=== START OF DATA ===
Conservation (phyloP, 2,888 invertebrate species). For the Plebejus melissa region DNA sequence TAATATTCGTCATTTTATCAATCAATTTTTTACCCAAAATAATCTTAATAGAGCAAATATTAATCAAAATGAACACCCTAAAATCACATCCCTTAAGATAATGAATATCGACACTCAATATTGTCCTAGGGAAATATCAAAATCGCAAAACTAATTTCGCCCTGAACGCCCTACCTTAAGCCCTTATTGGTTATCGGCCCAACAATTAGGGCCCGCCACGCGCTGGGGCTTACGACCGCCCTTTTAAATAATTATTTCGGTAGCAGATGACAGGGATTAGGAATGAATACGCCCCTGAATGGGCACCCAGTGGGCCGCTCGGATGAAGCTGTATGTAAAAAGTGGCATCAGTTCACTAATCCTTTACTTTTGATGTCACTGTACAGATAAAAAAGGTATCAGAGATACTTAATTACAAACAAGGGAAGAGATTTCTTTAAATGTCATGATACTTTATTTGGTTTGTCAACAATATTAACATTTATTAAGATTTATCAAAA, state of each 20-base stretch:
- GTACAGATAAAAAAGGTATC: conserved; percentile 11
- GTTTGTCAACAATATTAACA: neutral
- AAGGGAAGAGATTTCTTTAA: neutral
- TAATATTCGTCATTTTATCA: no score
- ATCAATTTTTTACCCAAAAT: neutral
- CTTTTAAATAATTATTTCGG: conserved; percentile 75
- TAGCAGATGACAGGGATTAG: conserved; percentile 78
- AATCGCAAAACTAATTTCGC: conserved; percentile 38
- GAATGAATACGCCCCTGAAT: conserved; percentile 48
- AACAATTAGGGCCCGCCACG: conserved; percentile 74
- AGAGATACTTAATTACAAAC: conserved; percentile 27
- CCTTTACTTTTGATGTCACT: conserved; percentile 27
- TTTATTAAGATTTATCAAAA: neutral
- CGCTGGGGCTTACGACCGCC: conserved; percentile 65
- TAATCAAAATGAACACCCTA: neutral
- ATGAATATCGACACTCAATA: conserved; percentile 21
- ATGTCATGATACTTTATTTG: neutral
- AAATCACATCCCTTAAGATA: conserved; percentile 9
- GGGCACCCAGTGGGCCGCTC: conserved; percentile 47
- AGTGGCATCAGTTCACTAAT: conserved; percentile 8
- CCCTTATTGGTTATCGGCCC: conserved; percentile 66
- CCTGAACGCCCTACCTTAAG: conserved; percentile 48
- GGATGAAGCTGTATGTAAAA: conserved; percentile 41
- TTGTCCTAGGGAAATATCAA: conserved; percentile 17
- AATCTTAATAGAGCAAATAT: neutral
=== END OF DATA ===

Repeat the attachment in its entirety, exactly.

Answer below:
Conservation (phyloP, 2,888 invertebrate species). For the Plebejus melissa region DNA sequence TAATATTCGTCATTTTATCAATCAATTTTTTACCCAAAATAATCTTAATAGAGCAAATATTAATCAAAATGAACACCCTAAAATCACATCCCTTAAGATAATGAATATCGACACTCAATATTGTCCTAGGGAAATATCAAAATCGCAAAACTAATTTCGCCCTGAACGCCCTACCTTAAGCCCTTATTGGTTATCGGCCCAACAATTAGGGCCCGCCACGCGCTGGGGCTTACGACCGCCCTTTTAAATAATTATTTCGGTAGCAGATGACAGGGATTAGGAATGAATACGCCCCTGAATGGGCACCCAGTGGGCCGCTCGGATGAAGCTGTATGTAAAAAGTGGCATCAGTTCACTAATCCTTTACTTTTGATGTCACTGTACAGATAAAAAAGGTATCAGAGATACTTAATTACAAACAAGGGAAGAGATTTCTTTAAATGTCATGATACTTTATTTGGTTTGTCAACAATATTAACATTTATTAAGATTTATCAAAA, state of each 20-base stretch:
- GTACAGATAAAAAAGGTATC: conserved; percentile 11
- GTTTGTCAACAATATTAACA: neutral
- AAGGGAAGAGATTTCTTTAA: neutral
- TAATATTCGTCATTTTATCA: no score
- ATCAATTTTTTACCCAAAAT: neutral
- CTTTTAAATAATTATTTCGG: conserved; percentile 75
- TAGCAGATGACAGGGATTAG: conserved; percentile 78
- AATCGCAAAACTAATTTCGC: conserved; percentile 38
- GAATGAATACGCCCCTGAAT: conserved; percentile 48
- AACAATTAGGGCCCGCCACG: conserved; percentile 74
- AGAGATACTTAATTACAAAC: conserved; percentile 27
- CCTTTACTTTTGATGTCACT: conserved; percentile 27
- TTTATTAAGATTTATCAAAA: neutral
- CGCTGGGGCTTACGACCGCC: conserved; percentile 65
- TAATCAAAATGAACACCCTA: neutral
- ATGAATATCGACACTCAATA: conserved; percentile 21
- ATGTCATGATACTTTATTTG: neutral
- AAATCACATCCCTTAAGATA: conserved; percentile 9
- GGGCACCCAGTGGGCCGCTC: conserved; percentile 47
- AGTGGCATCAGTTCACTAAT: conserved; percentile 8
- CCCTTATTGGTTATCGGCCC: conserved; percentile 66
- CCTGAACGCCCTACCTTAAG: conserved; percentile 48
- GGATGAAGCTGTATGTAAAA: conserved; percentile 41
- TTGTCCTAGGGAAATATCAA: conserved; percentile 17
- AATCTTAATAGAGCAAATAT: neutral